Grocery store lobbyists are throwing their support behind efforts to change food stamp distribution and privatize liquor sales, but the impact of these movements to local grocers is still unclear.
Idaho food stamps are distributed on the first of each month, leading to some stores' experiencing mad rushes on those days.
The state Department of Health and Welfare and the Northwest Grocers Association have proposed shifting the distribution from a single day to a staggered 10-day distribution system beginning in May.
Food stamp beneficiaries would still receive the same amount of stamps at a time, but they may receive them later in the month than they are accustomed to. According to the department, 235,000 Idahoans are now receiving food stamps, up from just 95,433 in 2008.
Department of Health and Welfare Administrator Russ Barron said that number is growing at a rate of 6 percent per year.
The state switched from a five-day distribution system to a single-day system in 2009 to increase department efficiency, allowing the department to lay off three workers and save $220,000 a year. Idaho is the only state in the Northwest to distribute all $30 million of food stamp benefits on a single day.
Northwest Grocers Association President Joe Gilliam said switching back to a multi-day system would be well worth the price. Grocers are even willing to pay $100,000 of the changeover cost.
"In the last two years, my industry has lost over $1 million in spoiled food over this, just in Idaho," Gilliam said. "It's just grossly inefficient."
He said the reason for the losses is that during rushes, frustrated customers will abandon filled carts and come back another day. Frozen and perishable food in the carts cannot be put back on shelves, leading to losses for the store.
However, Atkinsons' Market co-owner Chip Atkinson said that isn't a problem for his stores.
"Honestly, I would say that does not happen," he said, adding, "If you're Winco, it might."
Area stores do see a slight rush to the checkout lines on the first of the month, according to Atkinson and Donnie Green, manager of Albertsons' Hailey store. Atkinson said the increase in sales is more noticeable at his stores in Hailey and Bellevue than at the Ketchum store.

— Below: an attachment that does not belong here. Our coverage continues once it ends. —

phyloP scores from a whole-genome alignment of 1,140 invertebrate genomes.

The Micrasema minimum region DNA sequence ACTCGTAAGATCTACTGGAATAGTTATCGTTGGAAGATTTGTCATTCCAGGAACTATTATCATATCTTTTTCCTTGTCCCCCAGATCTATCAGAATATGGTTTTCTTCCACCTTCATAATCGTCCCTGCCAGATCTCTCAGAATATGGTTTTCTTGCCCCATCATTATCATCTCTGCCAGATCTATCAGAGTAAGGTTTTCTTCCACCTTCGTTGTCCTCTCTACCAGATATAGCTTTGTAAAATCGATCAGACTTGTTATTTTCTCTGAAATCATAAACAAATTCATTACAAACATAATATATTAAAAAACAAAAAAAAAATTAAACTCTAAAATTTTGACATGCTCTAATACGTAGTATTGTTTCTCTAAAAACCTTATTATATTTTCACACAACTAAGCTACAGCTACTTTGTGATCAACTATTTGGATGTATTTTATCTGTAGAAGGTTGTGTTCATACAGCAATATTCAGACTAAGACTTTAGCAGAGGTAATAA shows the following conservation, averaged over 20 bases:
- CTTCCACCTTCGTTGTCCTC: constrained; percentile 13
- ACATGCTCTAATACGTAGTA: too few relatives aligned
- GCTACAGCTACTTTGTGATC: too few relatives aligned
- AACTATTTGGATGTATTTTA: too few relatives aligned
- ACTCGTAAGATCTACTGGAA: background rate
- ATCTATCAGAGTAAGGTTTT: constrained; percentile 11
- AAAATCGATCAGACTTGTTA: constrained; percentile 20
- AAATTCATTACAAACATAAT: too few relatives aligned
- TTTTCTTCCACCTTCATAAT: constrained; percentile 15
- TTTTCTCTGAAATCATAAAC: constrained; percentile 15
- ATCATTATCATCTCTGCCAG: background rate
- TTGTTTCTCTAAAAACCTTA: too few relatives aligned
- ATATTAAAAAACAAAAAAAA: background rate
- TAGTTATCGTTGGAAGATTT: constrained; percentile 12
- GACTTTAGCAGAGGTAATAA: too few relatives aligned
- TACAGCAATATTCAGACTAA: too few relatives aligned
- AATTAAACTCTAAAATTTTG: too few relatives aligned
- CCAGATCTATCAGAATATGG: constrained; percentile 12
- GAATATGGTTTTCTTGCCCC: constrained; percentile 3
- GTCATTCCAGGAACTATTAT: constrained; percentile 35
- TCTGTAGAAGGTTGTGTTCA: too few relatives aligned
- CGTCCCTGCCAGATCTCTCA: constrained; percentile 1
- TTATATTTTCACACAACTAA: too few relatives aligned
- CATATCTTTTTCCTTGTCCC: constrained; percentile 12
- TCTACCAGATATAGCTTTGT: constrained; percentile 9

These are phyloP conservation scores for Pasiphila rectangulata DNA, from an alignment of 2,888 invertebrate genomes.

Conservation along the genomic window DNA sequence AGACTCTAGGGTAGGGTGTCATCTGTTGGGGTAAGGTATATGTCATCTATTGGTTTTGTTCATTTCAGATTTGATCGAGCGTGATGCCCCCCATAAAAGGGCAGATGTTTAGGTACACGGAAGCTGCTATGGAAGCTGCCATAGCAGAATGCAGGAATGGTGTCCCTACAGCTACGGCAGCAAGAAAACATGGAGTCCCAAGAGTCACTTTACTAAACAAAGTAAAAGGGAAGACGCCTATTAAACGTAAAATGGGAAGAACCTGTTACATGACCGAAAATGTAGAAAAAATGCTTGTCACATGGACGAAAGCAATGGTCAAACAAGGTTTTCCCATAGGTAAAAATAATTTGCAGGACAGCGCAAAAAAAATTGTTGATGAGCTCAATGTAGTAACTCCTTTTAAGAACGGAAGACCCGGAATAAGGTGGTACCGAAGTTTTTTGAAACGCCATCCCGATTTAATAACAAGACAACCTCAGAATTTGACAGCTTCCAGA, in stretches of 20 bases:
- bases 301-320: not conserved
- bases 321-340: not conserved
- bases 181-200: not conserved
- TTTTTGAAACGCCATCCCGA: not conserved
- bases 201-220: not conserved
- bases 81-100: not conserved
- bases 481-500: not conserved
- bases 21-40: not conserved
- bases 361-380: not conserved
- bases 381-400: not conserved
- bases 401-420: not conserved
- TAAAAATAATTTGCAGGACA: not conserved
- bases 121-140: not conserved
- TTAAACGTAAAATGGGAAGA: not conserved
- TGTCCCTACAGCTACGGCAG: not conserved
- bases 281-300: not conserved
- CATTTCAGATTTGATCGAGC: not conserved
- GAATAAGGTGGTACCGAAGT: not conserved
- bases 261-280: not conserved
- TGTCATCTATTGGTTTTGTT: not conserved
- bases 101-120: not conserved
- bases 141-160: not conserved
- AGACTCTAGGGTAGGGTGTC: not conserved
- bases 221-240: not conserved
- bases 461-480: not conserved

"Basically, I shouldn't say that the rush is a huge rush," he said. "The number of tenders [transactions] that we get with food stamp usage goes up and then declines through the month."
Green said the Hailey Albertsons does see a small rush, but not anything the store can't handle.
"It's decent, but not compared to what you would see in other valleys," he said. "It's not that big of a deal to our store. Some of the other store directors I've spoken to are pretty excited about it."
Atkinson seemed mildly interested in the legislation to shift food stamp distribution, but said it would only serve to make the number of transactions more even throughout the month.
He said he doesn't increase staffing on the first of the month, and so he would not really have to change his operating practices.
"People tend to use a big chunk of [food stamp benefits] when they get it," he said. "[The change] would just smooth out some of the blips over the month."
The food stamp distribution change must be approved by the Joint Finance and Appropriations Committee as part of its budget approval process this session.
Katherine Wutz: email@example.com
Liquor at grocery stores?
The Northwest Grocers Association also is working on a movement to place a voter initiative to privatize liquor sales on next November's ballot.
According to the Associated Press, Grocers Association President Joe Gilliam met with Gov. Butch Otter last month to explore moving liquor sales from state-owned dispensaries to private stores.
The meeting follows a victory for the association in Washington state in which voters recently approved a plan to allow stores that occupy more than 10,000 square feet to sell liquor along with beer and wine.
Atkinsons' Market co-owner Chip Atkinson said that if a similar change happened in Idaho, his store would certainly consider adding hard liquor to its alcoholic offerings.
"That could be very interesting for our business," he said. "It would definitely add a new opportunity, without necessarily increasing the risks."
Atkinsons' Markets already must comply with state laws requiring clerks to check the identification of all customers buying wine and beer.